REVIEW: Seed at Southsea Castle: 'This ingenious show works on several levels'
If you hadn’t read up on the background of Pif Paf Theatre’s one-man show it is altogether possible that some things would go over your head.
The show is described as a ‘thoroughly researched and beautifully fantastical exploration’ dealing with climate change, seed gene patenting, monocultures and the extinction of our wildlife.
While there is no doubting this, if you asked my four-year-old twins what it was about, they would tell you it’s a man living in a shed on wheels with a parrot as his only friend, trying to save the last acorn from increasingly large slugs.
Appearing as part of the Portsmouth Festivities, this ingenious show does indeed work on several levels, and is guaranteed to make children and adults alike laugh.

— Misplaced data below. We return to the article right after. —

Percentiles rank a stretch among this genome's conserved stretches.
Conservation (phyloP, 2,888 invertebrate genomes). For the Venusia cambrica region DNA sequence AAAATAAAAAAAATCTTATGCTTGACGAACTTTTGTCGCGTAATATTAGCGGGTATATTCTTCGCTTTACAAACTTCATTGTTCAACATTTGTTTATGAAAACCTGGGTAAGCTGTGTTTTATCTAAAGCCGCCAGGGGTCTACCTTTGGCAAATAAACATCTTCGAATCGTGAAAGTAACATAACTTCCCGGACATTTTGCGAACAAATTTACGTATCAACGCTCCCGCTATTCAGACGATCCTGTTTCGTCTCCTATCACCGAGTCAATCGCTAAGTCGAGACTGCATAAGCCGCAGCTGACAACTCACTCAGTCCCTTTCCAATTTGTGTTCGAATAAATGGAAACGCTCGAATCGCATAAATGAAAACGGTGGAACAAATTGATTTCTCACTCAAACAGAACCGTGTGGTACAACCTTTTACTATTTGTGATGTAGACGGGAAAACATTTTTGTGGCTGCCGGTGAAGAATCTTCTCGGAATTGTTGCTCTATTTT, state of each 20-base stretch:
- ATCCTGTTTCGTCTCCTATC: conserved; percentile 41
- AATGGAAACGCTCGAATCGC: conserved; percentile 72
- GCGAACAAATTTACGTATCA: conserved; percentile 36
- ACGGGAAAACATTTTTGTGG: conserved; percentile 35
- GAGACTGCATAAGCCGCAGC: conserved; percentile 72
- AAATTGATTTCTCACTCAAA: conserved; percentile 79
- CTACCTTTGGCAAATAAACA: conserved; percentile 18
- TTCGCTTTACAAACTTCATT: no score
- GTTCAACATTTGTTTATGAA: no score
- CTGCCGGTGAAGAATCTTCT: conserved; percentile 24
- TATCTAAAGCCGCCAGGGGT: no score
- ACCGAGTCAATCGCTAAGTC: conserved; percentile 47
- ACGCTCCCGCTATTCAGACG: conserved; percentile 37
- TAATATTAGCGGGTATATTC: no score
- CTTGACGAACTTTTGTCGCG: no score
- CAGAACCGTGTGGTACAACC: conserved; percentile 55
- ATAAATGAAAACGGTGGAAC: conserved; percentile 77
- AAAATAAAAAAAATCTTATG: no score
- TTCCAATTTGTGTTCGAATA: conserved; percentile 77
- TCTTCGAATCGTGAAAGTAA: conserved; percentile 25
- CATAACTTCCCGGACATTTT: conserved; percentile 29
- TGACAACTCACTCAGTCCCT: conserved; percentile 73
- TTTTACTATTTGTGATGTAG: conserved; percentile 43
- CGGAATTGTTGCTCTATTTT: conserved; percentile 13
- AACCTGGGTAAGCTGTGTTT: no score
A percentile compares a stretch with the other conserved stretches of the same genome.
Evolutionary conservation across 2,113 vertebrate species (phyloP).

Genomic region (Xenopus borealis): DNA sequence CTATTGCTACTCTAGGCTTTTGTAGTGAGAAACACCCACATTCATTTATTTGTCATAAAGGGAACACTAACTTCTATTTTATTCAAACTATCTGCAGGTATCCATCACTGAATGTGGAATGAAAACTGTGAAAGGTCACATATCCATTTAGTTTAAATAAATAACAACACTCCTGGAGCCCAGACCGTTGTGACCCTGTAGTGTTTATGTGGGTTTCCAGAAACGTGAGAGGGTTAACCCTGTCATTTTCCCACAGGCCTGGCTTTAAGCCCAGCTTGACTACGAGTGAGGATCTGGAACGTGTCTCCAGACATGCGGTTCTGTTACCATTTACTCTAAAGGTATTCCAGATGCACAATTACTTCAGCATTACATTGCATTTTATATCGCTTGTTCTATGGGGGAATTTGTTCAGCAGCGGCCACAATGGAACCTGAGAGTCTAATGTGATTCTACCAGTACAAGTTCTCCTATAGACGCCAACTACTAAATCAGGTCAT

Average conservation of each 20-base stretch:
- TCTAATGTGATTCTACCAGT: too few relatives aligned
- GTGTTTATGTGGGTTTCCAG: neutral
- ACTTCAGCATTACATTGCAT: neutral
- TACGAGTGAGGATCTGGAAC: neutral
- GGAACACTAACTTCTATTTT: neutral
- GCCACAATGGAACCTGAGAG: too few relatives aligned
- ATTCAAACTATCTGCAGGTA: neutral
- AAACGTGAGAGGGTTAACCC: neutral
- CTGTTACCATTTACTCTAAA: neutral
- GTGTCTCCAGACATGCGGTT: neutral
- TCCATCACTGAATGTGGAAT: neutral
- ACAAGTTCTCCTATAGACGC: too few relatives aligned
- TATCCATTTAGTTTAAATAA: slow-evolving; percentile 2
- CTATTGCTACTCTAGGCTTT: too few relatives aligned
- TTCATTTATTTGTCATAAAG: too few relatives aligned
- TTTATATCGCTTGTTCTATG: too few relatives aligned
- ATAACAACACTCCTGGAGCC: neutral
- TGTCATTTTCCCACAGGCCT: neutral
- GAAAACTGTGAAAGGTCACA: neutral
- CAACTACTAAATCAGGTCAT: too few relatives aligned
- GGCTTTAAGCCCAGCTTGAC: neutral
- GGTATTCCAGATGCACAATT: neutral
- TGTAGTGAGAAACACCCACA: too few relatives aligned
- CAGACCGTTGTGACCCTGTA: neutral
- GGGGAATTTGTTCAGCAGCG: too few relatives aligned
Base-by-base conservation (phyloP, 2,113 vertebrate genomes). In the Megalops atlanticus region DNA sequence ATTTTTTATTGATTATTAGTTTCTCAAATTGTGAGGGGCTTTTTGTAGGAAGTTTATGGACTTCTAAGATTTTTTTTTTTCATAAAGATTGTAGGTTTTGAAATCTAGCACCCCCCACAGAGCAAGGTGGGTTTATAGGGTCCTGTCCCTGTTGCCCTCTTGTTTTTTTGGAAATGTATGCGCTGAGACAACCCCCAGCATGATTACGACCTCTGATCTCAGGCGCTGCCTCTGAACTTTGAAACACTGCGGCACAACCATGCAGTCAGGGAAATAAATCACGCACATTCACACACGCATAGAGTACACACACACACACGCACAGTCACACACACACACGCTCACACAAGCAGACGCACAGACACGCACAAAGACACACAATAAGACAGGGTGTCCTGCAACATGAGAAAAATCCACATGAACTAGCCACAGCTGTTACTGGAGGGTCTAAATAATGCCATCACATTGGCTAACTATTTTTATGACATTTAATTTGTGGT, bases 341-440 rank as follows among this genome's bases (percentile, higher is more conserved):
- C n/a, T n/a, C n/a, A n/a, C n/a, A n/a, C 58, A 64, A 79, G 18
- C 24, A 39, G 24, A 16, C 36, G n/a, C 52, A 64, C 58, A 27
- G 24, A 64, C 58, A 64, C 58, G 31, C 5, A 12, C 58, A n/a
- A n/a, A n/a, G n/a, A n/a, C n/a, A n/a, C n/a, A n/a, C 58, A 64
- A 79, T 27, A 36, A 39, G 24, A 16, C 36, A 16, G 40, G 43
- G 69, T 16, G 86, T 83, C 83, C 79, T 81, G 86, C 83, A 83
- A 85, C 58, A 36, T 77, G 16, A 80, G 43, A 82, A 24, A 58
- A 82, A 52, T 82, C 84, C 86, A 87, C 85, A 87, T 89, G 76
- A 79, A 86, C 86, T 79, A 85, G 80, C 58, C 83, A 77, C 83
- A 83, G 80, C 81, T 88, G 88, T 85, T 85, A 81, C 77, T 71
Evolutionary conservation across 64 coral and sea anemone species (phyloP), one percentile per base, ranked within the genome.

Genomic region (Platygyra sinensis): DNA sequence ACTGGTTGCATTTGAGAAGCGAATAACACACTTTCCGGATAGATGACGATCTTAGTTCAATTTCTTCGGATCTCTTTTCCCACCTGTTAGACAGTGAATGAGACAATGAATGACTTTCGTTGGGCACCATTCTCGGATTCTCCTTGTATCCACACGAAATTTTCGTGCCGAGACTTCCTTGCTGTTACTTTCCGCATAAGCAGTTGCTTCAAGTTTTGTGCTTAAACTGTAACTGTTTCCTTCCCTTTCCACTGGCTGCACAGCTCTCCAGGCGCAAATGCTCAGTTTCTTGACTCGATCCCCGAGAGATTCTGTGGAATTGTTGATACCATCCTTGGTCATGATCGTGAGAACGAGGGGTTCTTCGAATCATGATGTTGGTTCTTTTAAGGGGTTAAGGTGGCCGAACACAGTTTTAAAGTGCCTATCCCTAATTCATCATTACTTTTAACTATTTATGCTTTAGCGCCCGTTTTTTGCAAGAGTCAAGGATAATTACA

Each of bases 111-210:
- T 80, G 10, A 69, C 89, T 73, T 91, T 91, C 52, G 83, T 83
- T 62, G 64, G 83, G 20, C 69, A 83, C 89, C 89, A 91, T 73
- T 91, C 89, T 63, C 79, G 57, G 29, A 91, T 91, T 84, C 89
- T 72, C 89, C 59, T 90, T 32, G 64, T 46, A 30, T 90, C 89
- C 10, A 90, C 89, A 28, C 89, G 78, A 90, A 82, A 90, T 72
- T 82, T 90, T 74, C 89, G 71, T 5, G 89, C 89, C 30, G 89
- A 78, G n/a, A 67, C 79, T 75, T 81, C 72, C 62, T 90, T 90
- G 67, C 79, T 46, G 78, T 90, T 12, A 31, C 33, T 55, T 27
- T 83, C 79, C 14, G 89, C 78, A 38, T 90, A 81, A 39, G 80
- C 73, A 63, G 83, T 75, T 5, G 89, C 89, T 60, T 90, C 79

And given its location on the banks of Southsea Castle, those who came to see the show are joined by those intrigued to see what on Earth is emerging from the set – a battered-looking mobile shed which proves to house any number of props and devices.
The main character, Wilford, played by the show’s co-creator Pete Gunson, is an affably gruff figure, who is our guide in this world.
He is trying to grow an oak tree from the world’s last remaining acorn, but, with the help from the youngsters watching, he must be ever-vigilant from slugs which want to eat it.
Along the way there’s plenty of music and audience interaction, an explosion or two and a light dousing for some at the front, all culminating in a battle to the death with a 10ft-tall slug.
There is enough in here to be thought-provoking for the adults, while it will probably be those giant slugs that linger in the minds of the younger audience members.
The show will be appearing at festival around the UK for the rest of the year. If you’ve got young children, take them, they’ll be enthralled, and the parents won’t mind either.